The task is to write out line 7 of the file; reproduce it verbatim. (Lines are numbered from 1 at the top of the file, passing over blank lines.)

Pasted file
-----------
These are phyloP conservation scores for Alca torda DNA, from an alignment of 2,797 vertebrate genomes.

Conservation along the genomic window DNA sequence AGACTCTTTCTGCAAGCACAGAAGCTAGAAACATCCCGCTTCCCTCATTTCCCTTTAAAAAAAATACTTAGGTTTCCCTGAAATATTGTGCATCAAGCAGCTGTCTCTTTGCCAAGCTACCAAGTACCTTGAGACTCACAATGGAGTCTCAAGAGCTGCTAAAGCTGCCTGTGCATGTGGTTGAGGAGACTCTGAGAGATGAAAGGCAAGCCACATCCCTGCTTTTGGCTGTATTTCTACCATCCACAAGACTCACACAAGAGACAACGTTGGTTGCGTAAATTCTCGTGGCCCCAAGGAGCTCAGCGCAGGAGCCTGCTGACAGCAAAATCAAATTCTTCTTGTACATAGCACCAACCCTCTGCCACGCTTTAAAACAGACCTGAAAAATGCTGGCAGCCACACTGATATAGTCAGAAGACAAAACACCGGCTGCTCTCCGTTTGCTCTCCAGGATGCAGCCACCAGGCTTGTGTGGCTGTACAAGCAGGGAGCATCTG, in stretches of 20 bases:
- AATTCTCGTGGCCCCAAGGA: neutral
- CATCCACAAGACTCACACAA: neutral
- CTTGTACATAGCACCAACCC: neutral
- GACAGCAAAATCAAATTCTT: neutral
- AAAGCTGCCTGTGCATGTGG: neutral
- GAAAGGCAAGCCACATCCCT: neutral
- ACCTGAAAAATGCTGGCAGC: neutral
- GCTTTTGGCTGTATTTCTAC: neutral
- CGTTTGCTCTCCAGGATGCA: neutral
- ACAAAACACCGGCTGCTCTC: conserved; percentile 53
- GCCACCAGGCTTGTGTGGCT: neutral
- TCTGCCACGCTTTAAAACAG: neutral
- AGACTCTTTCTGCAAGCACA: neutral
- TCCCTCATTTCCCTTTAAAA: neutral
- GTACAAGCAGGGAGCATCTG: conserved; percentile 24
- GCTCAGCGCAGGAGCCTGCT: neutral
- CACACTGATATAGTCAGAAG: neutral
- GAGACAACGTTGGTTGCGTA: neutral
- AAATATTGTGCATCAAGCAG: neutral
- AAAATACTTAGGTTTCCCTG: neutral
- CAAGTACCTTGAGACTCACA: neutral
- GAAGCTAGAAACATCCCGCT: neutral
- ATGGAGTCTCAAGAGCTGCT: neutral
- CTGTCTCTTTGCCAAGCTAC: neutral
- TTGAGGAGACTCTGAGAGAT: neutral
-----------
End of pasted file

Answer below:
- AAAGCTGCCTGTGCATGTGG: neutral